Now when I say “automatic,” I don’t mean to become a mindless practicing robot. What I really mean is that practice is just a habit. You can make practice feel as natural as tying your shoes or brushing your teeth (unless that’s not normal for you… ew).
The journey to get there is tough… but the reward is oh so sweet.
First, set up your practice “environment.” Make it conducive to you wanting to practice. Why do you think restaurants are dimly lit at night? I read about a study saying low lights make a person more hungry or comfortable enough to stay longer. I don’t know how much truth there is to that but all fast food places seem to be as bright as the sun 24/7 (think about that).
So hang posters, quotes, pictures, pretty much ANYTHING you can think of that will inspire you to practice. Get rid of ALL distractions, your environment is supposed to be 100% motivation. If phones are ringing, a TV is on in the background, or even the kitchen is luring you towards its refrigerator (FROZEN PIZZA!), that’s a no-no. I remember my most influential piano teacher actually had a practice “shed” in the backyard away from the main house.
Next, start small. You have to walk before you run and crawl before you walk. Too many people overwhelm themselves by setting gigantic, unrealistic, impossible goals. You’re not going to conquer Mount Everest on your first hike. Progress is made by baby steps, not huge leaps. Start as small as 5 minutes if you have to. When that feels normal, add a minute or two. If that’s too much, back off and try again.
Small wins lead to huge victories.
Now for those times you don’t feel like practicing. Two things are inevitable in life: death and taxes. In your pursuit of excellence, there’s a third one to add: plateaus. When you’re trying to build consistency over the long run, you will hit a wall guaranteed. It’s inevitable. But remember that you can climb over it and resume your journey.
So when you reach a plateau, remember to try something simple. Just sit on your piano bench/chair. That’s it. Literally just sit there and wait… set a timer and stay for at least 5 minutes. I’m pretty sure you’ll get down to business within a minute or two though.
But what if you sit there for the full 5 minutes and leave? Well… you got bigger problems I can’t fix buddy!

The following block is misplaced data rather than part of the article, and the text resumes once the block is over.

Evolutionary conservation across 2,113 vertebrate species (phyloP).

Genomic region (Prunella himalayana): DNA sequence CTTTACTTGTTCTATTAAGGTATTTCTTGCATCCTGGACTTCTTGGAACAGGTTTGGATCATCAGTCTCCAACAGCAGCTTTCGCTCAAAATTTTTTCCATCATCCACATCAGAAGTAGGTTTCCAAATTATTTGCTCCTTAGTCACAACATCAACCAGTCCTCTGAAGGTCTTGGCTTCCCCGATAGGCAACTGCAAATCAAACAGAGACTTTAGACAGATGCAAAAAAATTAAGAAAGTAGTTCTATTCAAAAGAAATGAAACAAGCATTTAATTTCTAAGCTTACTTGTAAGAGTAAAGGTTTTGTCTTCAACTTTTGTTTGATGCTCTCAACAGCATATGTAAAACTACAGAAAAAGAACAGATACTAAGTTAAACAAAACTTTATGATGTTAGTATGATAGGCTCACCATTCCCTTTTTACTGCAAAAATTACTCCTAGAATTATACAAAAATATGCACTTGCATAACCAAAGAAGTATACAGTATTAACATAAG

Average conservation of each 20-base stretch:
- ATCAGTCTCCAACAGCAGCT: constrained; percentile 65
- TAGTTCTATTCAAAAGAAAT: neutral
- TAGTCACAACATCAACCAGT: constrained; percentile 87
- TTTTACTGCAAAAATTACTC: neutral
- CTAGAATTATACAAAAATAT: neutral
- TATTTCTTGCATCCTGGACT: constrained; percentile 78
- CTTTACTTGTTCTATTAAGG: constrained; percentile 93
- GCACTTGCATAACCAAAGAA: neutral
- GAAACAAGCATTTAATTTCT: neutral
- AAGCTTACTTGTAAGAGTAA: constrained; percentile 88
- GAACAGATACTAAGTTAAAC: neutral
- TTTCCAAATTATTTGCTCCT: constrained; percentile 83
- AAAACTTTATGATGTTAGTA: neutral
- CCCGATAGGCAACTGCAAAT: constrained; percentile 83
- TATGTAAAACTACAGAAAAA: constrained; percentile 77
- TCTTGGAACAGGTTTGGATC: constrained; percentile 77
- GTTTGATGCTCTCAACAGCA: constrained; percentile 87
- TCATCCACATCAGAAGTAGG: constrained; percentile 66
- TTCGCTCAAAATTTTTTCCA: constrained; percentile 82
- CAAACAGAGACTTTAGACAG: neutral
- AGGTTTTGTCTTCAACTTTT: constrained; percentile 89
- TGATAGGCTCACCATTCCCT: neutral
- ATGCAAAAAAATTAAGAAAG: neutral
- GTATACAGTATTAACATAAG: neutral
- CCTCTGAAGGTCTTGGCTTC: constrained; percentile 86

I actually got this idea from fitness. There would be days where I would rather count the hairs on my dog than exercise. When I was feeling this unmotivated I simply made it a point to change into my workout gear. That’s right, I made changing my clothes THE goal. And it worked because at that point you pretty much have no choice to exercise since changing back into your day clothes will make you feel as embarrassed as that time you peed your pants at school (everyone’s been there).
Also, make sure you get a calendar. Not an app, an actual physical calendar. There’s nothing more satisfying and motivating (notice a theme here?) than seeing your progress visually. When you “x” out each day of successful practice, you’ll naturally feel tempted to keep the chain going. Famous comedian Jerry Seinfeld did this. One day he woke up and made a commitment to write one joke every day for an entire year. Think of how accomplished he must have felt when he looked up and saw 365 consecutive X’s on his wall.
Lastly, make the commitment to do it 30 days straight. This will be your toughest challenge but once you accomplish a whole month it will be smooth sailing. If not, you’re going to struggle and your practice routine will resemble a roller coaster ride (not the good kind). Scientifically speaking, it takes about 30 days for your brain to register something as a habit, a.k.a. “normal.”
So to wrap things up, making something “automatic” does take some work. You want to think of it as a pyramid of little tasks that you do every day for that one big goal. Remember, it’s a mountain you have to hike one step at a time. When you get there it’s as easy as pie.
Hope to see you at the top.